SIXTY YEARS AGO ON FEBRUARY 3, a charter plane crashed into a northern Iowa field killing all aboard. It was, they say, the day the music died.
Dead were rising musicians Buddy Holly, Ritchie Valens and J.P. “The Big Bopper” Richardson.
Several years ago I visited Clear Lake, a delightful lakeside community just across the border from Minnesota. That trip included a stop at the Surf Ballroom. My knowledge of the famed musicians and of music in general is rather limited. But I do remember Don McLean’s lengthy American Pie hit from 1971 with that repetitious the day the music died. That line references the deaths of Holly, Valens and Richardson. I never understood that as a teen. I simply liked the melody, puzzled by the words.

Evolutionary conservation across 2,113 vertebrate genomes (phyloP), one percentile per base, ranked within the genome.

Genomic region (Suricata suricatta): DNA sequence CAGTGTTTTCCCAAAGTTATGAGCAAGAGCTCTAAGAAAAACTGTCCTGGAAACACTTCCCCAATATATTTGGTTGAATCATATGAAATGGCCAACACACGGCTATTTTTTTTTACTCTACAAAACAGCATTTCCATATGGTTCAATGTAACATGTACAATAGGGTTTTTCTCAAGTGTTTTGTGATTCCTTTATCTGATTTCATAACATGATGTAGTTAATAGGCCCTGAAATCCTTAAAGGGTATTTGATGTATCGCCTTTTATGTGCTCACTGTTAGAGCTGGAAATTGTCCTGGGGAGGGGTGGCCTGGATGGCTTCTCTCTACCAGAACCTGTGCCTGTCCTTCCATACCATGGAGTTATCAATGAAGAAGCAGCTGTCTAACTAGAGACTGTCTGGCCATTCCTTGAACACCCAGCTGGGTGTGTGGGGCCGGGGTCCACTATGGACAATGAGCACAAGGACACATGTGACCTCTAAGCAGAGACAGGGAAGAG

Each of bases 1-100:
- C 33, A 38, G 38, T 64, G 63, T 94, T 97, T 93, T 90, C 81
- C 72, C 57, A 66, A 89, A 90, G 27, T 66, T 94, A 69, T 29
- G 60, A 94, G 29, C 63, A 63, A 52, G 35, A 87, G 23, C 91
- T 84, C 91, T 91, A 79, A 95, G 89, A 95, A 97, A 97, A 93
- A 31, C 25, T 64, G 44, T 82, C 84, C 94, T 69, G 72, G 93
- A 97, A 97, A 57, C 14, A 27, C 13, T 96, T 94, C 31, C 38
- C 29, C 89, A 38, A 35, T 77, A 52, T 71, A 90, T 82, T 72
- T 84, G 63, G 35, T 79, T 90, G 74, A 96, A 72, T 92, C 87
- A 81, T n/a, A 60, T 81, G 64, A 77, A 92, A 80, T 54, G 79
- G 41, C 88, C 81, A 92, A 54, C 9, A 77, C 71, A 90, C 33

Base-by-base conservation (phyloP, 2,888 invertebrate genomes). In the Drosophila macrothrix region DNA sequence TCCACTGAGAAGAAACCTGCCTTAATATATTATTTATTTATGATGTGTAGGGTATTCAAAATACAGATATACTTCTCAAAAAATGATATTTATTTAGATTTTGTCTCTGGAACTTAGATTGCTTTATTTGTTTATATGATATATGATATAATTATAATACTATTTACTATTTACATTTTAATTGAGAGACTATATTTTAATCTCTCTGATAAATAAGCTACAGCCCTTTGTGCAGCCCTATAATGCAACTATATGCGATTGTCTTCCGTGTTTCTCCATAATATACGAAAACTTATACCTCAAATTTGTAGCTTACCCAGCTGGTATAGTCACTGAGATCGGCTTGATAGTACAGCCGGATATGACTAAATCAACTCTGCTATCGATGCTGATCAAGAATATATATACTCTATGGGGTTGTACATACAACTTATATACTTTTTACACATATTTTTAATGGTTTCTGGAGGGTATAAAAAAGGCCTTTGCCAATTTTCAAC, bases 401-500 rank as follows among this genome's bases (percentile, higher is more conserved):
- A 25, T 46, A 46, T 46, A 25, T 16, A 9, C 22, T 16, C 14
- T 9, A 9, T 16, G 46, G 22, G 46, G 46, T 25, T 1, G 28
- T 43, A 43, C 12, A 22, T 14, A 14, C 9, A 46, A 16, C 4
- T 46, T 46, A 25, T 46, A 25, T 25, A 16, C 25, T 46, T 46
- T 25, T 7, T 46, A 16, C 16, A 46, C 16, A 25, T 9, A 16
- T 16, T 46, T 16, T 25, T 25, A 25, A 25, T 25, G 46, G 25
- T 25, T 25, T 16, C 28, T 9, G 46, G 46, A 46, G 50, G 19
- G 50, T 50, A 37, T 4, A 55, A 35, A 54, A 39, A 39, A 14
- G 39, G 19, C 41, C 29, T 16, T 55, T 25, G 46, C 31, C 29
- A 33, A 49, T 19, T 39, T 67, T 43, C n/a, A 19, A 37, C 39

I am of that era when rock and roll represented rebellion with young people challenging societal norms and authority, voicing their opinions via music. It was a time of turmoil in many ways. A time of change.
The February day the trio of musicians died in 1959 in Iowa really wasn’t the day the music died. Rather, rock and roll continued to rise, flying, soaring, reaching new heights of popularity.
© Copyright 2019 Audrey Kletscher Helbling